Hawaiian Airlines Severe Turbulence Results In Hospitalizations Today

Hawaiian Airlines Severe Turbulence Causes Hospitalizations Today

News of another severe air turbulence event on Hawaiian Airlines is just now coming to light. As a result, some passengers were evacuated to the hospital upon landing, after the flight hit severe turbulence half-way to its destination.

The passengers were onboard HA 451, a flight BOH editors have enjoyed many times. The Airbus A330-200 departed Honolulu yesterday (Thursday) at 12:47 pm, and landed in Sydney at 7:58 pm (Friday). There were 175 passengers and crew onboard the plane.

Half-way through the flight, Hawaiian Airlines encountered extreme turbulence.

The flight was at about five hours into the 11 hour and 11 minute flight when very strong winds impacted the plane. Kingsford Smith Airport in Sydney was notified, and first responders including ambulances met the aircraft on arrival.

“Service from Honolulu to Sydney encountered unexpected severe turbulence” — Hawaiian Airlines.

Hawaiian’s spokesperson told news media that “Four passengers and three flight attendants were initially treated by a doctor onboard and our crew members, in consultation with physicians on the ground.” After landing, local paramedics came onboard and evaluated twelve passengers for injuries, with an unknown number of those taken to local hospitals. It is believed that the injuries were minor but we could not confirm that.

Hawaii said that the flight back to Honolulu (HA452), would await what they called a “thorough inspection.” The inspection must have gone well, inasmuch as that flight got in the air just 40 minutes later than expected, and is currently en route to Honolulu, with an estimated arrival time of 11:30 am today (Friday).

Hawaii added that “Our Immediate priority is to continue to care for our passengers and crew affected by this turbulence event, and we thank Sydney Airport first responders for their swift assistance.”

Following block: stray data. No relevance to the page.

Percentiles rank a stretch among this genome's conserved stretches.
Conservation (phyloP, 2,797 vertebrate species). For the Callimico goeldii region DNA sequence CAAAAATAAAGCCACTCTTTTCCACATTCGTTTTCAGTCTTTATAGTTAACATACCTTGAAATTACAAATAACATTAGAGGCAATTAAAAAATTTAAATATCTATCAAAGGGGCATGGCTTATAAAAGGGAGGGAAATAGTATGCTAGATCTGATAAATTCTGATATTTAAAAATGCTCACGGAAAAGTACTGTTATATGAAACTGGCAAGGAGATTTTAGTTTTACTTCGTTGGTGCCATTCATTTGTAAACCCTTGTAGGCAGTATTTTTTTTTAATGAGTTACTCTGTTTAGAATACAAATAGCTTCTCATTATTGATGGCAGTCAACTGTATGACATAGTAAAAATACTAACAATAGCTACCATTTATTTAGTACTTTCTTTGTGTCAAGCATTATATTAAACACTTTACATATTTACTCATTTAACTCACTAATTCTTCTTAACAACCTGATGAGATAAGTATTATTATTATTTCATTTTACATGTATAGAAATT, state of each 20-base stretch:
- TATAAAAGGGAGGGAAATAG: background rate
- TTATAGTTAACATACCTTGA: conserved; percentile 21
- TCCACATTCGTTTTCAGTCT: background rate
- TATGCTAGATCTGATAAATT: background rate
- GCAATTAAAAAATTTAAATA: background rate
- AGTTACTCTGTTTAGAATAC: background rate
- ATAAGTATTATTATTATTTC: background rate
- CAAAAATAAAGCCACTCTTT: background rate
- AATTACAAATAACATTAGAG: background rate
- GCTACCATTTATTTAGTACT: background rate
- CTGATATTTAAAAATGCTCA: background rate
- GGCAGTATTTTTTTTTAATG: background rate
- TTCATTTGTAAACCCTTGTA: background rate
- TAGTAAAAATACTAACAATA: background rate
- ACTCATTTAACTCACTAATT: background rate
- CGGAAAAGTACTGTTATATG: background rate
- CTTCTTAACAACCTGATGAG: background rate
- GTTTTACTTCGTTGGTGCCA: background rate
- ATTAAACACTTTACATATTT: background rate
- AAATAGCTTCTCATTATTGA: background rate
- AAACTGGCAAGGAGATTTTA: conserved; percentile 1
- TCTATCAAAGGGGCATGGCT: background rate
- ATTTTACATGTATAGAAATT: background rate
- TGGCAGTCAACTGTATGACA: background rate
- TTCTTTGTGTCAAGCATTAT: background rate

Prior Hawaiian Airlines Flight 35 turbulence event injured dozens.

A prior Hawaiian Airlines mass casualty incident hasn’t been forgotten. In that event, HA 35 encountered extreme clear-air turbulence on December 18 of last year when it was approaching Honolulu. Three dozen people were injured, with 20 going to the hospital, and 11 seriously injured following the turbulence that resulted in an altitude drop that sent passengers smashing into overhead luggage bins and the aircraft ceiling. The flight crew asked for trained medical or firefighters to step forward to help prior to landing.

Unlike today’s incident, which occurred five hours prior to landing, HA 35’s issues occured just prior to its descent, and about 1/2 hour before landing.

It isn’t clear if the seatbelt sign was on, but…

The plane was cruising at a high altitude when the event occurred. We don’t yet know if the seatbelt sign was illuminated or not when the turbulence struck. We certainly have changed our attitudes about staying buckled up at all times on airplanes. That partly came as a result of the Flight 35 incident. It’s obvious that airlines, as much as they would like to, and despite all of the technology, still don’t have a complete crystal ball regarding turbulence.

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15 thoughts on “Hawaiian Airlines Severe Turbulence Causes Hospitalizations Today”

  1. The aircrafts design, that is the aircrafts aerodynamic configuration can help to mitigate the most negative effects of turbulence. Aircraft with an engineering design objective of high altitude high speed flight vs. economical efficient cursing tend to preform with a more robust ability to tolerate turbulent air. All aircraft regardless of type will feel the effect of clear air turbulence. Some aircraft types have a history of preforming better than others in this regard. There are a number of factors in play and the possibility of a bumpy or harsh flight conditions cannot be unexpected.